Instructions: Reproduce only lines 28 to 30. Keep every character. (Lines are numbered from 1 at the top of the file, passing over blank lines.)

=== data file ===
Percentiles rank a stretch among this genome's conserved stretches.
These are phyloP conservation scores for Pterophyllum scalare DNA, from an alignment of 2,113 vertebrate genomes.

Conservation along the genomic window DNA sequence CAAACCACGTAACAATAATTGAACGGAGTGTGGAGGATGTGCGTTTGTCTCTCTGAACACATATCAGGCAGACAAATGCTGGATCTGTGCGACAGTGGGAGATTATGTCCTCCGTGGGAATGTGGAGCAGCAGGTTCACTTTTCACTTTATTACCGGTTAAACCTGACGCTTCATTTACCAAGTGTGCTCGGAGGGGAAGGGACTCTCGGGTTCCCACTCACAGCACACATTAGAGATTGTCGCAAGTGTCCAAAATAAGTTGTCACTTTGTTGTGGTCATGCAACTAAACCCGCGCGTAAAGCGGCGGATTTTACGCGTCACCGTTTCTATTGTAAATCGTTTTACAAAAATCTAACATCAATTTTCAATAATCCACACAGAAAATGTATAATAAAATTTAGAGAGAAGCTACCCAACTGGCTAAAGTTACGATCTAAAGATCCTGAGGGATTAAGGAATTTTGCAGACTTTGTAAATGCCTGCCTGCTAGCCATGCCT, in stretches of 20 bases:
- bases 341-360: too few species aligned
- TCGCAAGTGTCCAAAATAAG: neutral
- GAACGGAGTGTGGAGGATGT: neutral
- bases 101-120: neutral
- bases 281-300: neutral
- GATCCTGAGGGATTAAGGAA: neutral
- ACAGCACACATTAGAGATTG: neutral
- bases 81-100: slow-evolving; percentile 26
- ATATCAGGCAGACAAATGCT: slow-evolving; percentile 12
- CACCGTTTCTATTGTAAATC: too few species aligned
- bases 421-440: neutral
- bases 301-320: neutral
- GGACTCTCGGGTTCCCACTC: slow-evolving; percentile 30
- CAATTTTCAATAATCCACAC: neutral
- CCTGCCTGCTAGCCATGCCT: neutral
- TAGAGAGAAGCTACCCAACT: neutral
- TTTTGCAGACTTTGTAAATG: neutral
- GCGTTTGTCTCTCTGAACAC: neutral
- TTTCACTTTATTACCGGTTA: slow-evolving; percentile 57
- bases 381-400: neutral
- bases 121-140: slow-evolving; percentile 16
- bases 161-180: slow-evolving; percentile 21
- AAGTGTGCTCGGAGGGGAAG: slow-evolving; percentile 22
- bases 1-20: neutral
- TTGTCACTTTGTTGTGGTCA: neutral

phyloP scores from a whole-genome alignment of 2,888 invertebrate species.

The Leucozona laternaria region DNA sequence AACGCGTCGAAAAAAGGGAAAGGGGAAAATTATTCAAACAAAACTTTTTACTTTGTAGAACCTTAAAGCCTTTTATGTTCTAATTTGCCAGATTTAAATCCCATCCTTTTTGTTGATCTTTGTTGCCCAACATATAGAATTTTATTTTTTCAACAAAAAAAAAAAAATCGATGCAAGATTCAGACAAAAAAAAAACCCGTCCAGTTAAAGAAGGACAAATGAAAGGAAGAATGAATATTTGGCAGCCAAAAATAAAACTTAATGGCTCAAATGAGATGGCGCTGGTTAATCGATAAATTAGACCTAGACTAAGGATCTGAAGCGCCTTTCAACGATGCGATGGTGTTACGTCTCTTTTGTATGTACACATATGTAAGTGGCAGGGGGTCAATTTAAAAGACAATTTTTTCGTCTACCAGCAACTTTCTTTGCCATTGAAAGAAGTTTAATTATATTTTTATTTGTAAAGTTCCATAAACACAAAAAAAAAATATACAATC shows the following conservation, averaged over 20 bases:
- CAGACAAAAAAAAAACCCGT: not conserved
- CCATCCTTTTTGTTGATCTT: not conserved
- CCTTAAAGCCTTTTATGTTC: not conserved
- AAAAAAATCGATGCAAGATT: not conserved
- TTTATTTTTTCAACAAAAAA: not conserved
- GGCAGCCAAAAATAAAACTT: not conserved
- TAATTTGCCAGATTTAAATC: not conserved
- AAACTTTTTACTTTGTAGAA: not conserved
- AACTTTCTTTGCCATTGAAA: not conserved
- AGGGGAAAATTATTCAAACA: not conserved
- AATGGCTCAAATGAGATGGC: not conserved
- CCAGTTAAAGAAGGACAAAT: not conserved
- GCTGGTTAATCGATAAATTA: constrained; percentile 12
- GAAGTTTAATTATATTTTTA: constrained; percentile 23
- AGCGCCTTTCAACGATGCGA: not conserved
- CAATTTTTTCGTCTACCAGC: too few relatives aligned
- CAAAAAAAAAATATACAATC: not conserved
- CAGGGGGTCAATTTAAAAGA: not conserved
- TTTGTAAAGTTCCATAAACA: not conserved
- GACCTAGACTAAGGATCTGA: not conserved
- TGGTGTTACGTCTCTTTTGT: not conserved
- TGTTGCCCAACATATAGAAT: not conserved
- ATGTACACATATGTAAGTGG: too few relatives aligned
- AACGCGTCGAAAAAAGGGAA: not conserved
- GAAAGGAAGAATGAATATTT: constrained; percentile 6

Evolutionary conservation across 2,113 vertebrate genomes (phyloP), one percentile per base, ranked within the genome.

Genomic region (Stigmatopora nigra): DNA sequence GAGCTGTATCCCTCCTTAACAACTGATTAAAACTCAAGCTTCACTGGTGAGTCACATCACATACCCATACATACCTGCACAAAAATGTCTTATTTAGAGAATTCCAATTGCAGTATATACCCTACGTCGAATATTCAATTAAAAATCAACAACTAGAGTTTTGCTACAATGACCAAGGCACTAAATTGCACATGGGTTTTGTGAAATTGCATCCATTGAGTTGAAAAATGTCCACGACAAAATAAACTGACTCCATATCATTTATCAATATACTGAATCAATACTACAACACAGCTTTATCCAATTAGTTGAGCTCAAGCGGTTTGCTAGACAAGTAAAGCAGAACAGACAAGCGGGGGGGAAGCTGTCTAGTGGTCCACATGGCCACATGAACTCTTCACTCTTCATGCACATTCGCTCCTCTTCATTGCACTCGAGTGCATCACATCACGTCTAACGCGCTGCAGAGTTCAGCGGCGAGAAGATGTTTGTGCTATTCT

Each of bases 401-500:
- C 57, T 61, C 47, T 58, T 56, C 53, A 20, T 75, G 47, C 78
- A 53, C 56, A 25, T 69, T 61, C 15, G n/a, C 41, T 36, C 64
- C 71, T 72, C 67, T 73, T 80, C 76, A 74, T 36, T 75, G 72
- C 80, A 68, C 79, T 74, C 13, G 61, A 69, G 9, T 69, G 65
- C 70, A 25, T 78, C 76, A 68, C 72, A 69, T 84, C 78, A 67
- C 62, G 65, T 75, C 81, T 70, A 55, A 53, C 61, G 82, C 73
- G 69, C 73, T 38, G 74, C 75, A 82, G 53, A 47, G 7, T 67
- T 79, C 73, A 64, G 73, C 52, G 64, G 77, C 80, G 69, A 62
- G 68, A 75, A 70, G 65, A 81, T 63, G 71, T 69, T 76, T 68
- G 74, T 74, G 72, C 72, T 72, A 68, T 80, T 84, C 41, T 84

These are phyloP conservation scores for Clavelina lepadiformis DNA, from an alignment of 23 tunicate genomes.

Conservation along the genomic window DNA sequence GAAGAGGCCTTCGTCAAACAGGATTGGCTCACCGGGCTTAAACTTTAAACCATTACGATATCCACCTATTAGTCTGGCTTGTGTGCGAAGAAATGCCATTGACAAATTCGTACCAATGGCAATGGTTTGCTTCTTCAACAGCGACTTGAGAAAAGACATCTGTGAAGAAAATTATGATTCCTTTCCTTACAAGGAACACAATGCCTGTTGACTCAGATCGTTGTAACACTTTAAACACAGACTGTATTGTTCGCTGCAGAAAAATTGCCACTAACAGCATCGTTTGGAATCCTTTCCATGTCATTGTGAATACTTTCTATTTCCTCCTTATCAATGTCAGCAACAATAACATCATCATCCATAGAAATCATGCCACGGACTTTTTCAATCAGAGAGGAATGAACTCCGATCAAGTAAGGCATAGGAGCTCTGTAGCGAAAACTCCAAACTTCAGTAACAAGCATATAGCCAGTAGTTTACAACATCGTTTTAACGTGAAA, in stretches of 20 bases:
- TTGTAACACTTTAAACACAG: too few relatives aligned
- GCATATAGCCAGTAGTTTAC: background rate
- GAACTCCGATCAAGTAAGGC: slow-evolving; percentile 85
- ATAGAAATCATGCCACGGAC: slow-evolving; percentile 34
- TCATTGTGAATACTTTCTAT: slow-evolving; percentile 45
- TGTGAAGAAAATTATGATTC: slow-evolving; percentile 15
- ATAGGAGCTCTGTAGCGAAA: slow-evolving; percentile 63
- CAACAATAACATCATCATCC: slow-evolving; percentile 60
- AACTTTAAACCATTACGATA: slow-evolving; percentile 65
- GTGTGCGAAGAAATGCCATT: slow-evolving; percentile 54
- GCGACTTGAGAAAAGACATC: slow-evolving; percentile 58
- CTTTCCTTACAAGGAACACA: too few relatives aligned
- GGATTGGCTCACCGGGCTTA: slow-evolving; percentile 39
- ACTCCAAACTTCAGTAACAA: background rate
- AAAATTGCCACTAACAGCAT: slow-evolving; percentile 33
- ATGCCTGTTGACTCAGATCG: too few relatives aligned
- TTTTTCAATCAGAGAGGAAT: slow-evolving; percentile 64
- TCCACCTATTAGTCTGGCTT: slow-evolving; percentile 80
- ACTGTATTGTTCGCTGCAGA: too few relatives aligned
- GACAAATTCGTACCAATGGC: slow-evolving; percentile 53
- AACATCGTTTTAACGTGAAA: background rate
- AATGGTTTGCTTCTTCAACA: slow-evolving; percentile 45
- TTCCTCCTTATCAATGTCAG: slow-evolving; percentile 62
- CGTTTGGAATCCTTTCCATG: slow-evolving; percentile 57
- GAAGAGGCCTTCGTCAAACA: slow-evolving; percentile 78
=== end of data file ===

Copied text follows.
- TTGTCACTTTGTTGTGGTCA: neutral

phyloP scores from a whole-genome alignment of 2,888 invertebrate species.

The Leucozona laternaria region DNA sequence AACGCGTCGAAAAAAGGGAAAGGGGAAAATTATTCAAACAAAACTTTTTACTTTGTAGAACCTTAAAGCCTTTTATGTTCTAATTTGCCAGATTTAAATCCCATCCTTTTTGTTGATCTTTGTTGCCCAACATATAGAATTTTATTTTTTCAACAAAAAAAAAAAAATCGATGCAAGATTCAGACAAAAAAAAAACCCGTCCAGTTAAAGAAGGACAAATGAAAGGAAGAATGAATATTTGGCAGCCAAAAATAAAACTTAATGGCTCAAATGAGATGGCGCTGGTTAATCGATAAATTAGACCTAGACTAAGGATCTGAAGCGCCTTTCAACGATGCGATGGTGTTACGTCTCTTTTGTATGTACACATATGTAAGTGGCAGGGGGTCAATTTAAAAGACAATTTTTTCGTCTACCAGCAACTTTCTTTGCCATTGAAAGAAGTTTAATTATATTTTTATTTGTAAAGTTCCATAAACACAAAAAAAAAATATACAATC shows the following conservation, averaged over 20 bases: